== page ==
Scientific Forecaster Discussion
Area forecast discussion...updated
National Weather Service Twin Cities/Chanhassen Minnesota
654 PM CDT sun Mar 9 2014
Short term...(this evening through monday)
issued at 340 PM CDT sun Mar 9 2014
The warmest temperatures since a few 40s occurred around middle February
across the region which is in response to a Pacific air mass
riding across the northern plains/upper Midwest this afternoon. It
could have been a lot warmer if the middle/high cloudiness was
less...no snow cover...and the atmosphere mixed up to around 3k.
Where the snow pack was light along the Lee side of the Buffalo
Ridge in wc Minnesota...temperatures managed to rise into the 50s as of 130 PM.
Monday/S temperatures should be similar to today even with more sunshine
as winds shift to the northwest and slightly cooler 95/92h temperatures develop.
Long term...(monday night through sunday)
issued at 340 PM CDT sun Mar 9 2014
Focal Point to this long term forecast is Monday night through Tuesday due to a
1-2 punch of a pair of low pressure centers. One will drop east-southeast from
western Canada...tracking across the central western Canadian provinces into
the southern eastern Canadian provinces Monday into Tuesday...while the second low
pressure center develops over the typical Colorado region and shifts
eastward across the Central Plains through the Ohio Valley into the Middle
Atlantic States Monday night through Wednesday. The first system will drag a cold front
through the upper miss River Valley region during the day on Monday...
putting the cold air in place ahead of the second low pressure
system...which will be responsible for producing precipitation.
Have made little change to the pop scheme for this event...
indicating that far southern Minnesota will have the greatest chance for precipitation
with chances decrg going northward. There is still some variability in both
quantitative precipitation forecast and p-type...which then affects potential snowfall amounts.
Starting with quantitative precipitation forecast...liquid amounts are likely to range 0.10-0.20
in far southern Minnesota and dropping off going north. Taking this in the context
of p-type...there looks to be less warmer air enveloped into this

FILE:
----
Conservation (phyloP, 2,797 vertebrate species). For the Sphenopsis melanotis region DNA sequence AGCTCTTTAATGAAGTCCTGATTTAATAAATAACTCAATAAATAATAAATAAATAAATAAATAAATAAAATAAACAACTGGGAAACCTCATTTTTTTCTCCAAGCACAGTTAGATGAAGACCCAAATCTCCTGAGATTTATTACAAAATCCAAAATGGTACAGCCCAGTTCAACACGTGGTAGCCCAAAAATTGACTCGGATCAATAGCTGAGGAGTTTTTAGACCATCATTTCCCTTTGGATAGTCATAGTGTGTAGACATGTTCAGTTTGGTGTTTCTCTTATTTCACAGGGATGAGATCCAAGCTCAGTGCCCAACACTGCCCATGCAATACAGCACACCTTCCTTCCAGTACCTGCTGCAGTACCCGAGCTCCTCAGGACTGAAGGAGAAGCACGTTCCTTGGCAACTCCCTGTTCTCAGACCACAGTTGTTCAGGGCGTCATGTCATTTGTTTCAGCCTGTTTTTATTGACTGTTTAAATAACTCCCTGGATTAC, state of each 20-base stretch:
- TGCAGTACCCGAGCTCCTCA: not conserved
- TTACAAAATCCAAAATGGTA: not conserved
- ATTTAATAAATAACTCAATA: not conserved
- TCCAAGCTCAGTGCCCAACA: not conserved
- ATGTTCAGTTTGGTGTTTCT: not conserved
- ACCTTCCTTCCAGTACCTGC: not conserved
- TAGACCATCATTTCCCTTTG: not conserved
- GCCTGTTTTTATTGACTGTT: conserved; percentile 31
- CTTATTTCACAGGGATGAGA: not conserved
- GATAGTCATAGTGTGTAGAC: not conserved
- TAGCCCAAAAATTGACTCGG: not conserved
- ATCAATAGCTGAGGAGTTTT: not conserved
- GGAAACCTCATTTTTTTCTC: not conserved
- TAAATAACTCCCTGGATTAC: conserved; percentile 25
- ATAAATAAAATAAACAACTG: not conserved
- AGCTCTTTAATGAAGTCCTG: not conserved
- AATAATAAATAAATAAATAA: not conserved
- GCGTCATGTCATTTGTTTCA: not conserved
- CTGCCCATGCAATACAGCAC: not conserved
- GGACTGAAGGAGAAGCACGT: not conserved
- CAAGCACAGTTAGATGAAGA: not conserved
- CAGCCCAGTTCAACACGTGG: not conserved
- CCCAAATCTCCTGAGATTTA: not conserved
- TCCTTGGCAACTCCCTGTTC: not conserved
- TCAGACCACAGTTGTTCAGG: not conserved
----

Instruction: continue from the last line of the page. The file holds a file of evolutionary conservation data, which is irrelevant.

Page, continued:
system. Have been able to eliminate -fzra/-ip as p-types since
there does not appear to be a definitive deep warm layer nor Bona
fide freezing temperatures at the surface at the time of precipitation. In other
words...the entire blyr column down to the surface looks to be fairly
uniform from above and below freezing...making the only p-types
-ra...-sn...or a mix of only those two. Am looking for precipitation to
start out as a -ra/-sn mix before changing over to all -sn...
making the most intense timing for precipitation around 12z Tuesday to be all
-sn...before the precipitation slackens off during the day on Tuesday and
transitions back to -ra before ending late Tuesday afternoon. Because of
the variations in temperature...this will affect snow ratios...
and latest model consensus puts ratios in the 8:1 to 12:1 area...
making for 1-2" near the Iowa border and less going north of wet
accumulation. However...because of the tight dynamics potentially
coming out of this system...a narrow band of higher accumulations
may well develop with this system over far southern Minnesota. Will need to
see how more mesoscale models develop this idea before jumping on
Once this conglomerate system shifts off to the east by late Tuesday...
the forecast becomes much more tranquil and another warming trend will
take hold. Cold air advection will continue into Wednesday with highs again the 30s as
high pressure moves across. As this high pressure area shifts off to the east
late Wednesday...ridging aloft will move over the central Continental U.S....
leading to a noticeable increases in temperatures for the latter
portion of the week. Highs will again climb into the 40s for the
bulk of the mpx County warning forecast area...along with some lower 50s possible in far southern
and southwestern Minnesota.
Along with the rising temperatures throughout this week will be a
noticeable loss in the snowpack. Except for Tuesday and Wednesday with the
cloud cover and subsequent cold air advection...snow loss each day
this week will average about 1 inch per day. Difficult to say how
this will play into hydrologic concerns...especially with the
overall lack of precipitation. However...the warmer air may lead
to the breaking of ice on many area rivers and this may lead to
potential flooding concerns going forward.
Aviation...(for the 00z tafs through 00z Monday evening)
issued at 624 PM CDT sun Mar 9 2014
Rather stagnant weather pattern for the next 24 hours with west
winds of 5 to 12 kts and broken to overcast high cloud cover. No
precipitation is expected.
Kmsp...no significant concerns other than wind direction and speed
for runway configuration. Pretty confident southwest winds of
5-8kt will back to west-northwest and increase to around 10 knots by middle morning
/Outlook for kmsp/
Tuesday...MVFR ceilings/visibilities possible in -sn. Northwest wind 5-15 knots.
Wednesday...VFR. Northwest wind 5-7 kts becoming west.
Thursday...VFR. West wind 5-10 kts becoming SW.